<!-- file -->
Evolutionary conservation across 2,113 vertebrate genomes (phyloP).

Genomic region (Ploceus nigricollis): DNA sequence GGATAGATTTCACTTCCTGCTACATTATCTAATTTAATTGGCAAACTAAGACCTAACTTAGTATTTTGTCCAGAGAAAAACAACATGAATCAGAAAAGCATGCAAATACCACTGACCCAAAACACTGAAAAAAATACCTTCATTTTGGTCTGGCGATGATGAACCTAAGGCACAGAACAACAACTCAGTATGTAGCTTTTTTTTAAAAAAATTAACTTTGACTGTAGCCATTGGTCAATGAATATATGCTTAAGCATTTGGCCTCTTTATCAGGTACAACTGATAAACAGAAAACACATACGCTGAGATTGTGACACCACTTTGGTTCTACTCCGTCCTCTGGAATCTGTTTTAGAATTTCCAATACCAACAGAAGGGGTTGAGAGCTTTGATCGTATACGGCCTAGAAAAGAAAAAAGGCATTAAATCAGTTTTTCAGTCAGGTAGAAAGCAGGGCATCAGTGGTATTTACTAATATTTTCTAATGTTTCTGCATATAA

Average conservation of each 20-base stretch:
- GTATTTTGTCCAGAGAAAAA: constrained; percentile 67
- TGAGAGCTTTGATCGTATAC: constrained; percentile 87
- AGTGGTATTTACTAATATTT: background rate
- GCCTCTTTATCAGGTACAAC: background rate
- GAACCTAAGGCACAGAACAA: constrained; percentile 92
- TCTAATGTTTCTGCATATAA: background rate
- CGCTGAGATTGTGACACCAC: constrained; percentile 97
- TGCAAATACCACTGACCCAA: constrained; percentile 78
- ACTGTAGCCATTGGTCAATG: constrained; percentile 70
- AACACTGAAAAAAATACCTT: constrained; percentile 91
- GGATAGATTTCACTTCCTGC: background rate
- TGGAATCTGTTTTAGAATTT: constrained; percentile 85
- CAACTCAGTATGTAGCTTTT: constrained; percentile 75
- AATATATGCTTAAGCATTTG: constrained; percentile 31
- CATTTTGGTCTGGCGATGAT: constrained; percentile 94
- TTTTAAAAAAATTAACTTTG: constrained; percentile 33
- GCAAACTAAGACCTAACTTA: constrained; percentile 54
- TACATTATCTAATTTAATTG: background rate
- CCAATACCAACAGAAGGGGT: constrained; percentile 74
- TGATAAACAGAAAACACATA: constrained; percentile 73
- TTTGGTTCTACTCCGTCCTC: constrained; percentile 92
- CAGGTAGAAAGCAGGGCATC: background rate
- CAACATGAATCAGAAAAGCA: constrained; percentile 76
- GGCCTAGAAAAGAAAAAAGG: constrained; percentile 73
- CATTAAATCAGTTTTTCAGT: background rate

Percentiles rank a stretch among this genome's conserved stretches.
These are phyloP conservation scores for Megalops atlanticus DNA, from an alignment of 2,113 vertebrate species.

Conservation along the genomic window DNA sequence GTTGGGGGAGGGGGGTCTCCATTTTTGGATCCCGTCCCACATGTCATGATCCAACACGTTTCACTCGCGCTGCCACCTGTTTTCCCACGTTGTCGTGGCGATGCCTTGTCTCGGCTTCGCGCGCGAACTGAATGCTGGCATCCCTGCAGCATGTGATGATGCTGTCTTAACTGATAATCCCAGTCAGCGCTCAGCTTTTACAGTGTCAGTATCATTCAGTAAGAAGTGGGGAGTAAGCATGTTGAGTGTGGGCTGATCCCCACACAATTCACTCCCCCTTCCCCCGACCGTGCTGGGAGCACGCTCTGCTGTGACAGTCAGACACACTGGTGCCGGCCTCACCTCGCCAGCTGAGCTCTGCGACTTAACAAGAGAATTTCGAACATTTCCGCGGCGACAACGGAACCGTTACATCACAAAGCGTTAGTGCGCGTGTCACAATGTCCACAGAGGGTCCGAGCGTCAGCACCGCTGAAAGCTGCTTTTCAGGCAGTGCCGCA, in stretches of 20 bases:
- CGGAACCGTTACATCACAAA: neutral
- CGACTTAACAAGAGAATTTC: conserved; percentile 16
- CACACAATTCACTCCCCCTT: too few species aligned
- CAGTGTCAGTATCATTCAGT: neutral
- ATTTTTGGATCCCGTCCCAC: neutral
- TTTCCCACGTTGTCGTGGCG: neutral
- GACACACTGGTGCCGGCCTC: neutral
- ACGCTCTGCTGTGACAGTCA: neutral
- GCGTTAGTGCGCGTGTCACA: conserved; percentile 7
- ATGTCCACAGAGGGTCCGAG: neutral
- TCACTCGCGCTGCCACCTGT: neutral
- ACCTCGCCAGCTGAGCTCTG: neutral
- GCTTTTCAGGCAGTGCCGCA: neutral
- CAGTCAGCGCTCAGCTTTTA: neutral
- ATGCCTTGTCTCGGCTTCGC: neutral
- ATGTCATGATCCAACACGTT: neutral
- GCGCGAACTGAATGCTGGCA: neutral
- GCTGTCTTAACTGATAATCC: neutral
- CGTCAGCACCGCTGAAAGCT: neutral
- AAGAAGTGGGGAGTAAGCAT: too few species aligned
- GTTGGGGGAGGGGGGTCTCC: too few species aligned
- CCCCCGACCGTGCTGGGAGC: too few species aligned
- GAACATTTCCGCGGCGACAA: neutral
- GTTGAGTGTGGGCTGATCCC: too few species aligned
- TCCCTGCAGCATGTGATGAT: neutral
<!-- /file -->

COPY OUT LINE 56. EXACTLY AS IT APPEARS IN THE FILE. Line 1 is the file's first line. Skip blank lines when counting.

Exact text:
- TCCCTGCAGCATGTGATGAT: neutral